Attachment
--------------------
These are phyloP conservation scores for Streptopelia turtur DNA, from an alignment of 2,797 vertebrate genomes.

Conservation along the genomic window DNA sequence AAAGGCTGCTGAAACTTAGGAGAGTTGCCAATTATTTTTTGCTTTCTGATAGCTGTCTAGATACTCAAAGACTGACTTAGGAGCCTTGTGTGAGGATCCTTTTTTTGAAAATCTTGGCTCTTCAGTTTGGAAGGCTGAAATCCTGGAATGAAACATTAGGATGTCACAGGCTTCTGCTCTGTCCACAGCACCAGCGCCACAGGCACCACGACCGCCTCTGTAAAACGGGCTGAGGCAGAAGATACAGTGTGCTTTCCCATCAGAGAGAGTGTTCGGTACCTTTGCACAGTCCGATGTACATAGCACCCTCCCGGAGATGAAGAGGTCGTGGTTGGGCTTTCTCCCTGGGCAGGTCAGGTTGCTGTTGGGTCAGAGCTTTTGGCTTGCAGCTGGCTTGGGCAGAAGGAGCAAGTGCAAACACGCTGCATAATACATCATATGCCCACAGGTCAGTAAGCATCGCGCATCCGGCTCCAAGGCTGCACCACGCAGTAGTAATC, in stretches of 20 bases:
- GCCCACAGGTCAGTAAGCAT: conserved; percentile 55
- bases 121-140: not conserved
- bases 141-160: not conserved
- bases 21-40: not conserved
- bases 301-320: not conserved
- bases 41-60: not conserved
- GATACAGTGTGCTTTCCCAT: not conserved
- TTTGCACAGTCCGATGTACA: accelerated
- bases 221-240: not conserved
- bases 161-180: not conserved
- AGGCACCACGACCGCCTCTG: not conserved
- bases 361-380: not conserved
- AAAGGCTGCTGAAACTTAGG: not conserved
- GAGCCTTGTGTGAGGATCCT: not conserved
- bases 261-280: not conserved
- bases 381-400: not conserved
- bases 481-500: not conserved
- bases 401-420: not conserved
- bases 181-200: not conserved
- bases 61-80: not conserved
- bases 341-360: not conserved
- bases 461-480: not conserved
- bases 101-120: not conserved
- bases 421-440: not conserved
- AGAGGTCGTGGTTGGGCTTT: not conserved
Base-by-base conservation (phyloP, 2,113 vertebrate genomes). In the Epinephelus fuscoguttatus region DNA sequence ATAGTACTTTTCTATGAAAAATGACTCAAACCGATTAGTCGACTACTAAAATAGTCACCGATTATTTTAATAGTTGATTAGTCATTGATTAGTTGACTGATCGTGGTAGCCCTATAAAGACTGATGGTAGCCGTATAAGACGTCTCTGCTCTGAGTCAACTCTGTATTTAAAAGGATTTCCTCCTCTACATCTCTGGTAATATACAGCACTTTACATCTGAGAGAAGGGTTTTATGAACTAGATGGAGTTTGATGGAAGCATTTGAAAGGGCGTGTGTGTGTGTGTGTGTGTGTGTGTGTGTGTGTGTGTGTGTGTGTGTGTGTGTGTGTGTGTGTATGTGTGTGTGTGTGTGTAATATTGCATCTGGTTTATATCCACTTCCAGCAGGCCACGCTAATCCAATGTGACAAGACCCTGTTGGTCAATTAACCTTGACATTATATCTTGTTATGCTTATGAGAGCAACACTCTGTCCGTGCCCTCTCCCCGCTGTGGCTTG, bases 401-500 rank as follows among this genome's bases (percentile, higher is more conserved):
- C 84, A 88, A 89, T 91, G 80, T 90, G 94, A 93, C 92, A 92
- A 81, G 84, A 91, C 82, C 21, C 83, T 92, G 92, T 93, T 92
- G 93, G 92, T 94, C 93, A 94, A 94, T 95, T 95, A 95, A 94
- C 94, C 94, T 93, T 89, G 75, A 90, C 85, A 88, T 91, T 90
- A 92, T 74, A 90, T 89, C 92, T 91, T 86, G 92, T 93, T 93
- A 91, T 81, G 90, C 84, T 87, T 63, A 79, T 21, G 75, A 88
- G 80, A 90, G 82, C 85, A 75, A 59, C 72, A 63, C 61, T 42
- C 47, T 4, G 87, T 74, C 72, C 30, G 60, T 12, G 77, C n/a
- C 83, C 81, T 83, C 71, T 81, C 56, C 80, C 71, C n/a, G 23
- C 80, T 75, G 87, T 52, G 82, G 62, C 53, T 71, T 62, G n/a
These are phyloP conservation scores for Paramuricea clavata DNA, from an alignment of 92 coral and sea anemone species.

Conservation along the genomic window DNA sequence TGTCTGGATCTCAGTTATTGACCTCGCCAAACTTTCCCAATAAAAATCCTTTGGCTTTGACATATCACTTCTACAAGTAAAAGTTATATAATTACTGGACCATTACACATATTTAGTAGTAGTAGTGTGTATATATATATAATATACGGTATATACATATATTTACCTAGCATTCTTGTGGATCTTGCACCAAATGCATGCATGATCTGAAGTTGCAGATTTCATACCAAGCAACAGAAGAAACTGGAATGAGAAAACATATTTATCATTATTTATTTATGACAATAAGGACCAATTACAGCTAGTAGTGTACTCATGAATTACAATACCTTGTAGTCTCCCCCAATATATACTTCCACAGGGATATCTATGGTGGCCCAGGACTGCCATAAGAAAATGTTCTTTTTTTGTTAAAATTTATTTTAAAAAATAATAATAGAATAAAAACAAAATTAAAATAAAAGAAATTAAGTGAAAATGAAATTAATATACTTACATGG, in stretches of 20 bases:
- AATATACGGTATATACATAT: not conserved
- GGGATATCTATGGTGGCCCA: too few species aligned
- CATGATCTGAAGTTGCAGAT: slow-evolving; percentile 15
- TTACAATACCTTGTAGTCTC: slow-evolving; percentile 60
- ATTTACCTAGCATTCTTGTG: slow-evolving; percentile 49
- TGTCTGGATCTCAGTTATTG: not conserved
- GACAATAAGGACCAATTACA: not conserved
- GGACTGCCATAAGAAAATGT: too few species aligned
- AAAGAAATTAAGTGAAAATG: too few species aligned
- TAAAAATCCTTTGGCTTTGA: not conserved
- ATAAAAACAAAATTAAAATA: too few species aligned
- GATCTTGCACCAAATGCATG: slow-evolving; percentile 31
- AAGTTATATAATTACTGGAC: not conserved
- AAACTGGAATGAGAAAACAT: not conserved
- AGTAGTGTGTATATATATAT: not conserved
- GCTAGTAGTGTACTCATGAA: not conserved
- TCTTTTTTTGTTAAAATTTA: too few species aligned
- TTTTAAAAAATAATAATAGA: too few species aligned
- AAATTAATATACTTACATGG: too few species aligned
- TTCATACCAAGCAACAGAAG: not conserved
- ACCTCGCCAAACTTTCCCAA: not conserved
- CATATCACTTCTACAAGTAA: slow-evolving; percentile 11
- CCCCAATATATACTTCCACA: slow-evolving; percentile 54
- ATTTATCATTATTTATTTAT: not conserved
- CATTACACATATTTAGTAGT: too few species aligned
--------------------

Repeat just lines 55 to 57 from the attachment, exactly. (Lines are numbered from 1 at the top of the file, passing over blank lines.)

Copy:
- AGTAGTGTGTATATATATAT: not conserved
- GCTAGTAGTGTACTCATGAA: not conserved
- TCTTTTTTTGTTAAAATTTA: too few species aligned